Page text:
Children treated with proton pump inhibitors for eosinophilic esophagitis saw their symptoms improve significantly, though some continued to have inflammation, according to study results.
A study of 38 patients (30 boys) with an average age of 6.7±5.4 years was conducted to test the efficacy of proton pump inhibitors (PPIs) in children with eosinophilic esophagitis (EoE).
Children who had two or more endoscopies and a diagnosis of EoE were eligible for the study. Their endoscopic specimens needed to show >15 eosinophils per high-power field (HPF) at baseline. All patients had been previously treated with PPIs, but still displayed persistent eosinophilic inflammation.
Skin-prick tests for allergens were performed on 11 of the 38 children.
The patients were evaluated in two groups: those aged <5.1 years and those aged >5.1 years.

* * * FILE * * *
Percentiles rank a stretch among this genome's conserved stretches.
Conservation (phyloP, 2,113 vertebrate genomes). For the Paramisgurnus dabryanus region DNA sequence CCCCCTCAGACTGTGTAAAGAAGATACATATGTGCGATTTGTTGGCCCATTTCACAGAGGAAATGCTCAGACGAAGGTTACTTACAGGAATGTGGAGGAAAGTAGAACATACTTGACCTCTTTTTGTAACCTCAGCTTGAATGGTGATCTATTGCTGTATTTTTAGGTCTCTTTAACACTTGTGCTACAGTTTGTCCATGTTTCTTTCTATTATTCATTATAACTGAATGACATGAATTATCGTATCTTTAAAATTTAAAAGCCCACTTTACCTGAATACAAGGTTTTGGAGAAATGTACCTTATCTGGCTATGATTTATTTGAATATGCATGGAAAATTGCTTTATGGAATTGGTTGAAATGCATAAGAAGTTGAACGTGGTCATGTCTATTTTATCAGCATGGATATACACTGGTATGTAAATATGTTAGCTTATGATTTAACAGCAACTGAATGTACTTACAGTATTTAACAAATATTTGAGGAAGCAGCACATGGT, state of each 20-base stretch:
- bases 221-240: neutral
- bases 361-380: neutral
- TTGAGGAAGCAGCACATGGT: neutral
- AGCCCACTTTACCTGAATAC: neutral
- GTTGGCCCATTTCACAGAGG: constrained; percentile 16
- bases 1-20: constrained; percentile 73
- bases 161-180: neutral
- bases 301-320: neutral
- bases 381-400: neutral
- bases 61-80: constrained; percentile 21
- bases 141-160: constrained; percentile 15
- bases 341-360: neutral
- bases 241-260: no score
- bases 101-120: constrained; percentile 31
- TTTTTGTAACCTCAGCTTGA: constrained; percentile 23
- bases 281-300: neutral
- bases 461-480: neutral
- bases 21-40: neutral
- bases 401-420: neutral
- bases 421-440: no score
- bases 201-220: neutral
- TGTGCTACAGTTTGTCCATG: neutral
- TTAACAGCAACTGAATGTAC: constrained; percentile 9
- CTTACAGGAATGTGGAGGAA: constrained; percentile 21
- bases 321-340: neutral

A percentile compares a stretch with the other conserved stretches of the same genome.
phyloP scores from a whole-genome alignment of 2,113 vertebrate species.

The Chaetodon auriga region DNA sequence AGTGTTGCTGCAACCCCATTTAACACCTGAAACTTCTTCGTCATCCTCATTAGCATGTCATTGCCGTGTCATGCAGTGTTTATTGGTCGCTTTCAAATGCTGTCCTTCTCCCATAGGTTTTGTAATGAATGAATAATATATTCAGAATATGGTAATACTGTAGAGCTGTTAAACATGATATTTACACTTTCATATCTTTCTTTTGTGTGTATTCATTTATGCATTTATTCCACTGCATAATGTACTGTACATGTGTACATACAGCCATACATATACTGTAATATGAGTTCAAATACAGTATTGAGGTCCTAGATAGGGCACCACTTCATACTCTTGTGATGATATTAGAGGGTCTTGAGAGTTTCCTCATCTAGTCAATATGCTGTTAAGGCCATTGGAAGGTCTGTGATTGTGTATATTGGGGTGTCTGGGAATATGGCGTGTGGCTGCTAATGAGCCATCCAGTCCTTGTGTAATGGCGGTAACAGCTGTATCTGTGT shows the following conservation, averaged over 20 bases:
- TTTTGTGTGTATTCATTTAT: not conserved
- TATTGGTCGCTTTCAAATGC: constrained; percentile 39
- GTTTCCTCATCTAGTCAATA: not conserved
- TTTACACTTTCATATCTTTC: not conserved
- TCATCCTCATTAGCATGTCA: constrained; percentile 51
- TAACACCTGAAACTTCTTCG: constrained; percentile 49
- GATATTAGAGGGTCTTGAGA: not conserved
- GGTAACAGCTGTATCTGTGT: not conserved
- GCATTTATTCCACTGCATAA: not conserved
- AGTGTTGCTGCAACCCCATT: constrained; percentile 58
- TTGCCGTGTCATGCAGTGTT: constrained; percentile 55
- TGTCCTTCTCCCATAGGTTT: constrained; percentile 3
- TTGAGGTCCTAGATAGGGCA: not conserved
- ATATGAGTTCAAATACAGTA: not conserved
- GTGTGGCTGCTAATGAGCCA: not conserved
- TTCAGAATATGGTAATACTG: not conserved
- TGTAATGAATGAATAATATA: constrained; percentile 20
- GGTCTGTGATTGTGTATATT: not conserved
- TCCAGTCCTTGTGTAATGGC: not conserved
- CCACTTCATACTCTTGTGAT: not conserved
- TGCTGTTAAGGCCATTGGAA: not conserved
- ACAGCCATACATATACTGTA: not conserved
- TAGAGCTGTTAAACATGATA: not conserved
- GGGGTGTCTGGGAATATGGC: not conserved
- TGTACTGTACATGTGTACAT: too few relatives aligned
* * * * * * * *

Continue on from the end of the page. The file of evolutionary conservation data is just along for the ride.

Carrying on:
All patients received either lansoprazole (n=27) or omeprazole (n=11) PPI. The follow-up period for all patients was 3.0±2.4 years.
At the start of the study, dysphagia and vomiting were the most common EoE symptoms seen. Sixteen children presented with dysphagia (n=8, in the >5.1-years group; P<.05) or vomiting (n=8, in the <5.1-years group; P<.05).
The investigators said at follow-up, 26 patients were asymptomatic; 20 continued to present with eosinophilic inflammation and an endoscopic biopsy specimen displaying >15 eosinophils/HPF. The remaining 12 patients reported that their symptoms had significantly improved; eight children showed >15 eosinophils/HPF; the other four showed <15 eosinophils/HPF.
All patients’ standard scores (z scores) significantly improved. At baseline they were –0.143±1.1; at follow-up, they were 0.082±1.1 (P<.05).
“Longer follow-up is needed to determine whether persistent EoE in PPI-treated patients is associated with any long-term complications,” investigators concluded. “PPI treatment may be useful maintenance therapy in children with EoE.”